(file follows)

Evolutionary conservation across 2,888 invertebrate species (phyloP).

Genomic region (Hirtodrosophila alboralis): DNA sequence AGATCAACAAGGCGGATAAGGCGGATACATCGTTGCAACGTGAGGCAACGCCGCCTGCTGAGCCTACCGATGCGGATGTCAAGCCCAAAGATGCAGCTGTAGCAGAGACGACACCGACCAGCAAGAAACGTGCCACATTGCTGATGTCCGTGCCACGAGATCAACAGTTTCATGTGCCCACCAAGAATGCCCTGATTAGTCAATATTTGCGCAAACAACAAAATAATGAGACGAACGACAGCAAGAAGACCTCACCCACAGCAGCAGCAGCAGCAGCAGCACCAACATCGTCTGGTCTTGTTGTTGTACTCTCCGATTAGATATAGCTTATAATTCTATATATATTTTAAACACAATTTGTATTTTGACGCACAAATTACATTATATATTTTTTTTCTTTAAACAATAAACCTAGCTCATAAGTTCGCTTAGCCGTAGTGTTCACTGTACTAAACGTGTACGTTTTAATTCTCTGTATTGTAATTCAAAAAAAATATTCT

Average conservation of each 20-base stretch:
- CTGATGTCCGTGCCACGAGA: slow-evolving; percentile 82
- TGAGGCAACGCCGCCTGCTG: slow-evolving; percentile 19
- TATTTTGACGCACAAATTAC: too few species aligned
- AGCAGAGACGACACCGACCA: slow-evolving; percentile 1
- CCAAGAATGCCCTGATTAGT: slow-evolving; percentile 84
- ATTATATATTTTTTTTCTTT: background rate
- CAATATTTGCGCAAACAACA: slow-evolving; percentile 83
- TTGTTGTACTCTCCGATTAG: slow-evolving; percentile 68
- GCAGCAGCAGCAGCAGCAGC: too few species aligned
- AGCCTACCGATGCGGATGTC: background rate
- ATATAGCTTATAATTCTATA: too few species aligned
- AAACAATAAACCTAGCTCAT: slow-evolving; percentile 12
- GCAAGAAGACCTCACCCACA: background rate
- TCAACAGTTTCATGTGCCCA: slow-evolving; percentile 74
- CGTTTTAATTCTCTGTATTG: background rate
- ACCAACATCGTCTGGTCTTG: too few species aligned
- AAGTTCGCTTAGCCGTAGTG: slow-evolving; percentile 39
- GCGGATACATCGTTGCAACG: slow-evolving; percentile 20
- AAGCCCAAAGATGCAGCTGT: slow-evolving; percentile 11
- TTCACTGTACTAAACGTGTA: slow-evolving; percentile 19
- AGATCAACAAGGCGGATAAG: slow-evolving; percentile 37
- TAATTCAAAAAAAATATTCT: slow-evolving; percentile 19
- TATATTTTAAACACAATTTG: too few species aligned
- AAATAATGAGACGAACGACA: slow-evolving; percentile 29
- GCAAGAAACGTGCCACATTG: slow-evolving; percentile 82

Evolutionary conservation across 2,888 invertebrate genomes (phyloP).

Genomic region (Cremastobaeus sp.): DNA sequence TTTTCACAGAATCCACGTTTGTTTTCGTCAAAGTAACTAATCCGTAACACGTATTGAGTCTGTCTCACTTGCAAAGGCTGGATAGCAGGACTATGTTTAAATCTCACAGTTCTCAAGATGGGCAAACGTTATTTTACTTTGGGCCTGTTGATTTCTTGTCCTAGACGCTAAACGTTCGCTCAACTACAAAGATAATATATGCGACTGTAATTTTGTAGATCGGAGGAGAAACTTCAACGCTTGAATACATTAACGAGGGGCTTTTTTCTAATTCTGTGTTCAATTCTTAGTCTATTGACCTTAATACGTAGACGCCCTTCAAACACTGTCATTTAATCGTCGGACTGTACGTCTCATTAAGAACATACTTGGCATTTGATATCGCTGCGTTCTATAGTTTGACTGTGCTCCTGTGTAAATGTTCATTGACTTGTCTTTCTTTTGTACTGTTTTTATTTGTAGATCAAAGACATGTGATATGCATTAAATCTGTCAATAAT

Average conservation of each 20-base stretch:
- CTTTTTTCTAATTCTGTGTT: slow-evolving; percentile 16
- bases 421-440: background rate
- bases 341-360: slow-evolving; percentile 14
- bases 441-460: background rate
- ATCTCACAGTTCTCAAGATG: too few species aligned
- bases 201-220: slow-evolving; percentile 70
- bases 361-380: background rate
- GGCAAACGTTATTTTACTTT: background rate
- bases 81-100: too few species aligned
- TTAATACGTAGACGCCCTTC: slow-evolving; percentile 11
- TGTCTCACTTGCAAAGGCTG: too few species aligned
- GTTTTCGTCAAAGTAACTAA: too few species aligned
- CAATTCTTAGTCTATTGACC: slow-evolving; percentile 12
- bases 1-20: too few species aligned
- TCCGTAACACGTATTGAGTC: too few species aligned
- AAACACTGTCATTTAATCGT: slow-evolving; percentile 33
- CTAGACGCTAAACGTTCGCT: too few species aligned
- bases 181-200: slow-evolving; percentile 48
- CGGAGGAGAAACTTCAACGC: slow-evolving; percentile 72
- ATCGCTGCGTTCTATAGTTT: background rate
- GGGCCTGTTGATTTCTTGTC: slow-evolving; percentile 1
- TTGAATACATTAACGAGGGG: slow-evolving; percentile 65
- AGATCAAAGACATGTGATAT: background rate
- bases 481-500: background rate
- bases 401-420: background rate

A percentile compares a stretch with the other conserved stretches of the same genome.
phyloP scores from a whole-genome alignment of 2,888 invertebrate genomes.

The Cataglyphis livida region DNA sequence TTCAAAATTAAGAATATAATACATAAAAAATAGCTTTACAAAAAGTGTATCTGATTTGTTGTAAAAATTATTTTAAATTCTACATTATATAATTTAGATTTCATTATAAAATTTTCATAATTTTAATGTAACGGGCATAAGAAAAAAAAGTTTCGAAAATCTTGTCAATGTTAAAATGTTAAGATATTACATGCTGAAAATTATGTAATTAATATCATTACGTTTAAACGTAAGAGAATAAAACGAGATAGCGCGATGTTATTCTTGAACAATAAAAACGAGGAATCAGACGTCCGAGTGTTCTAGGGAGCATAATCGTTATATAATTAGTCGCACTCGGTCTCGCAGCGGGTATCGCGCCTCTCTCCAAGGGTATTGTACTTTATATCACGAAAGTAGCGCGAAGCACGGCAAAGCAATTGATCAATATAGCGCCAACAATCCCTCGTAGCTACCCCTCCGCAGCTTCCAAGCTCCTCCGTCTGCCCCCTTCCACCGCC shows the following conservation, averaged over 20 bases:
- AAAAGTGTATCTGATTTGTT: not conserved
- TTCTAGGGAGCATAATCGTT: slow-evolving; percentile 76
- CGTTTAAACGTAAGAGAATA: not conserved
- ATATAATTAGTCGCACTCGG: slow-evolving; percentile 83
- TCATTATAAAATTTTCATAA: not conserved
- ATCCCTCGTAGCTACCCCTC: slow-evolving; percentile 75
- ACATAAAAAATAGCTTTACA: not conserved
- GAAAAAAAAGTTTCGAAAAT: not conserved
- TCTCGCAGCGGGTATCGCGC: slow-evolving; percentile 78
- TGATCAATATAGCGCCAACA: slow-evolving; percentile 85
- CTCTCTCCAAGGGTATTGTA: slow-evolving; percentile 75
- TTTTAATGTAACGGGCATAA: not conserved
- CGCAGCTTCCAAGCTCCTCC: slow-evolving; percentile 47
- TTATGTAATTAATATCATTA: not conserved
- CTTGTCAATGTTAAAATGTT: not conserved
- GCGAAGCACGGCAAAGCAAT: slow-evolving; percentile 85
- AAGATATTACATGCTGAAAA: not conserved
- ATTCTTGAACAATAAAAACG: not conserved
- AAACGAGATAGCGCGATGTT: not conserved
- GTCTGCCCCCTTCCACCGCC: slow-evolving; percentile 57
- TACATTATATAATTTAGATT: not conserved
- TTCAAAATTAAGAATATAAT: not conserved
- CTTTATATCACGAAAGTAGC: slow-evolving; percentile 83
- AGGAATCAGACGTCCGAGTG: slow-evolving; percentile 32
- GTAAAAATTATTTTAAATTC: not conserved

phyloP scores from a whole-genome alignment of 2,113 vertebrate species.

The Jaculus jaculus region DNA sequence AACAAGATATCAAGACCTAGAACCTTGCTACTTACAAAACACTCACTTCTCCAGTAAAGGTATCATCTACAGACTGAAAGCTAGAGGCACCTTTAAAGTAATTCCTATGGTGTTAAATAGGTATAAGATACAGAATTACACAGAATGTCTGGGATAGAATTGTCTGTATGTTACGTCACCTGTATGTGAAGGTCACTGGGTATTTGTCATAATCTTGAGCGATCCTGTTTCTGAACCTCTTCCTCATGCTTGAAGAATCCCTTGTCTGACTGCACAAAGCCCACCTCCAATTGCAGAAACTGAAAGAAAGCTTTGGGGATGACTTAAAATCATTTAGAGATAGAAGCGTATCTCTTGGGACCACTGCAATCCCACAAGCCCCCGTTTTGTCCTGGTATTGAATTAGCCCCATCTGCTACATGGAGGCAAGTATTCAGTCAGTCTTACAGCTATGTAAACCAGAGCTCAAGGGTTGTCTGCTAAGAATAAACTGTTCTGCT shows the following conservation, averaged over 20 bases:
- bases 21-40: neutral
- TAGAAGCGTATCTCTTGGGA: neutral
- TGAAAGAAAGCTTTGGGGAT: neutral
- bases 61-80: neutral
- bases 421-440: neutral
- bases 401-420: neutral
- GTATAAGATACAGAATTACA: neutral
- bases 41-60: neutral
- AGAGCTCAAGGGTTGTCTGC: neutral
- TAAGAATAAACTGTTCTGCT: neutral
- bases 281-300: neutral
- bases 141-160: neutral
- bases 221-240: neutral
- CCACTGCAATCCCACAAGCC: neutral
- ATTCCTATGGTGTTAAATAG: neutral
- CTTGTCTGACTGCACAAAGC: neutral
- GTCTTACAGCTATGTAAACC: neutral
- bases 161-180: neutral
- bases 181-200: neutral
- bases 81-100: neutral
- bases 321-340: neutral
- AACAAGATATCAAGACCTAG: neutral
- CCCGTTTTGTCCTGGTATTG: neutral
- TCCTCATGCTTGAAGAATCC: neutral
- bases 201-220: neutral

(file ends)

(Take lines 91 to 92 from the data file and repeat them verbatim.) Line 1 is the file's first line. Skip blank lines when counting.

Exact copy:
- bases 421-440: neutral
- bases 401-420: neutral